"A lot of times, people with depression, they've lost connection with a purpose in life," Starwood says.
One day, in the midst of her sorrow, she forced herself to go for a walk around her neighborhood. A few days later, she took a hike in the woods. Eventually, as she began spending more time outside, she found the sense of purpose she had been craving. "Being in the forest can be so healing," she says.
Over the next two years, what had begun as a fun way to feed herself and her daughters became a way to pay the bills. "Now, that's just my life," Starwood says, scanning the dense brush for redcurrants. She finds a cluster and pops one into her mouth. "That one was sour!" She chuckles and reaches for another fistfull.
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By 2019, Starwood was the head forager for multiple restaurants in Los Angeles. At acclaimed kaiseki spot n/naka, in Palms, chef Niki Nakayama made drinks from Starwood's prickly pears. At Yapa, a Peruvian-Japanese restaurant in Little Tokyo, her wild cherries became a vibrant sorbet topped with pickled redcurrants. Cooks there also milled flour from her acorns and used it to make pasta.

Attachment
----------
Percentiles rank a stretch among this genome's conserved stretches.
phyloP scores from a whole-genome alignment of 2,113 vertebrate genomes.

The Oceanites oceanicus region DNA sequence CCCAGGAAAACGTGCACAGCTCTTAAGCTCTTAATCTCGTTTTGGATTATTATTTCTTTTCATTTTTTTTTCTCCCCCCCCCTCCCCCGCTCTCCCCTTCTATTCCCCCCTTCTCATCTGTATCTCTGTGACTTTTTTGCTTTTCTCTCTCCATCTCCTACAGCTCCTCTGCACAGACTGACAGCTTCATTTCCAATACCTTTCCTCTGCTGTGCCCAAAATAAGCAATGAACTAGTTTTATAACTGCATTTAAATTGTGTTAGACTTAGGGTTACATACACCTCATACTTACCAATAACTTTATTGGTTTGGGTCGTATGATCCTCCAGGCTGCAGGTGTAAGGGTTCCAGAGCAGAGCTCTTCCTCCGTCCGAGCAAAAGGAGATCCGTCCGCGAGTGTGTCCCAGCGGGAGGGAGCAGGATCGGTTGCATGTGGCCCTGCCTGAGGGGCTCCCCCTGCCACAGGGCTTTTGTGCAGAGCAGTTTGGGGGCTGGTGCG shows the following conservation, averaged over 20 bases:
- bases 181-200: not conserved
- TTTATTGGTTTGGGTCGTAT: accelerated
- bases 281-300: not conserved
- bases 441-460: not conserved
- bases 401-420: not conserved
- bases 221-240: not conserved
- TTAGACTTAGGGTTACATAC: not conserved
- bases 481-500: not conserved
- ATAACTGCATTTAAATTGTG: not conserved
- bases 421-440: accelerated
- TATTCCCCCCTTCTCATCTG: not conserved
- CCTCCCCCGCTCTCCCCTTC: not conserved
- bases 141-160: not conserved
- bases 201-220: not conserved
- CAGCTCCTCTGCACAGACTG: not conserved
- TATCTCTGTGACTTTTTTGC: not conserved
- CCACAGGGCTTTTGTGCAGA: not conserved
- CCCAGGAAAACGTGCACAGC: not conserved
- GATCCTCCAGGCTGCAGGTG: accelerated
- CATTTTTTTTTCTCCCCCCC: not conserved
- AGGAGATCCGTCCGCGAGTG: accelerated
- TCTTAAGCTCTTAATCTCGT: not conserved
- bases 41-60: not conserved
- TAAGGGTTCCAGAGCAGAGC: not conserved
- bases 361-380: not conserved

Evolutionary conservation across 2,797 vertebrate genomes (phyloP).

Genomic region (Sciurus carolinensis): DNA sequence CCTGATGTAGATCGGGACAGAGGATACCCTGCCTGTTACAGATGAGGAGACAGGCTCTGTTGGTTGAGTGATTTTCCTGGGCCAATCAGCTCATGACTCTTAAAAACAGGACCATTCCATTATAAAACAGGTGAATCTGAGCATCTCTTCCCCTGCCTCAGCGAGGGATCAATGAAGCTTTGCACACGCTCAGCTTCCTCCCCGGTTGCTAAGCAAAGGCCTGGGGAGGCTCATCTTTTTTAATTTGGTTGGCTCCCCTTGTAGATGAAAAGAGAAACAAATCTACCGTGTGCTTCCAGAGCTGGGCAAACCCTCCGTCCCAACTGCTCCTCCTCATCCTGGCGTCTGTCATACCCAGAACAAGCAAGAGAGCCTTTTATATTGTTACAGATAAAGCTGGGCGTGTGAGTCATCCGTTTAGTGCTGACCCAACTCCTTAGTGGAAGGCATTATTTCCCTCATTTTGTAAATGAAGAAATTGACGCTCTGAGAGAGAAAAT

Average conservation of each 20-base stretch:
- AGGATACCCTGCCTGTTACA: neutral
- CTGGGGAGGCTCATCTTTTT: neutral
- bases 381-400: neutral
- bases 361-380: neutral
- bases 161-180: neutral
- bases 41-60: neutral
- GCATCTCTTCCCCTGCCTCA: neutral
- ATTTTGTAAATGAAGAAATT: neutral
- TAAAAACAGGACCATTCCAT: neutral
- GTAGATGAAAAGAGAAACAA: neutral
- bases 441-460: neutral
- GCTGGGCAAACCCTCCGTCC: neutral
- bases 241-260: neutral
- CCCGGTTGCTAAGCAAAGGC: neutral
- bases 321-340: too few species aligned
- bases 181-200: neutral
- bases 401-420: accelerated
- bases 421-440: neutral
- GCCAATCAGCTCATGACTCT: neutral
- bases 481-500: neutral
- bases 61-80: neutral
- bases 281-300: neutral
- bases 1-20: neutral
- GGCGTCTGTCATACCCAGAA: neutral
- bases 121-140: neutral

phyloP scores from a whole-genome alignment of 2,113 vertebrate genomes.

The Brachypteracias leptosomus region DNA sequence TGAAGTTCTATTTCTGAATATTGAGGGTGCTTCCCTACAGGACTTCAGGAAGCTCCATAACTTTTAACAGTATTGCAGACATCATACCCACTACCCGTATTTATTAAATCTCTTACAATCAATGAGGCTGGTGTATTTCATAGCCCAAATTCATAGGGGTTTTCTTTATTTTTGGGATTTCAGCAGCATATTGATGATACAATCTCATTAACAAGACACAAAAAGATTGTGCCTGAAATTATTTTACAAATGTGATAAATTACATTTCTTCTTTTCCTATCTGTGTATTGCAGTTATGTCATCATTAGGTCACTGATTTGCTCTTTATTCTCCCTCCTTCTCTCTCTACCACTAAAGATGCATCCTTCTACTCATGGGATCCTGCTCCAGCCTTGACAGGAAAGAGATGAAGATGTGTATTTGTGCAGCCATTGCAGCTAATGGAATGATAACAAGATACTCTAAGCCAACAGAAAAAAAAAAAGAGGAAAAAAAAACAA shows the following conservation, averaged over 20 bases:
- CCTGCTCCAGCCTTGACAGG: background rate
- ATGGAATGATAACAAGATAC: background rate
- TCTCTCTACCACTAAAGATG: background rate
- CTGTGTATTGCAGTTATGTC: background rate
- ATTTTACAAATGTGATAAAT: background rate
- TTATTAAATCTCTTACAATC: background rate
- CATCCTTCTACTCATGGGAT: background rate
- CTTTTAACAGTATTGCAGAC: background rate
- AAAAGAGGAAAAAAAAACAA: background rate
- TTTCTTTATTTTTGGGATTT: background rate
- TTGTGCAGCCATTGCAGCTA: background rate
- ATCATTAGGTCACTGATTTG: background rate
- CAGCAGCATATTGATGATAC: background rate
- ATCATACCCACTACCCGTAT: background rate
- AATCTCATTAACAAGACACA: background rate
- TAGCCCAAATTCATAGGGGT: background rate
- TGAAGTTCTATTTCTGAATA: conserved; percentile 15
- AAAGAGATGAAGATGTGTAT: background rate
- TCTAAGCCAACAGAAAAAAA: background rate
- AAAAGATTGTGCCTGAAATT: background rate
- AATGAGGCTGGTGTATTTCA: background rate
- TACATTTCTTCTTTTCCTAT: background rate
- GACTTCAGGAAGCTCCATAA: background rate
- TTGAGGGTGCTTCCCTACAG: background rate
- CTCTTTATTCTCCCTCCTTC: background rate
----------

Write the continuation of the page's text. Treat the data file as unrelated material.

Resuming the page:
Many wild foods require extra processing before they're ready for the dinner table. Yapa's head chef, Richard Lopez, says that's what makes these dishes so special. His goal is to create a menu he could have served in California a century ago, before ingredients could be easily flown in from across the world. Lopez calls Starwood's foraging "a huge pillar in this concept [we're] trying to create."
Although wild foods have increasingly appealed to chefs in the past couple decades, foraging is hardly new. The practice precedes modern civilization by millennia and is still a main food source for indigenous communities around the world. For many cultures, there may be no clear distinction between foraged and cultivated foods.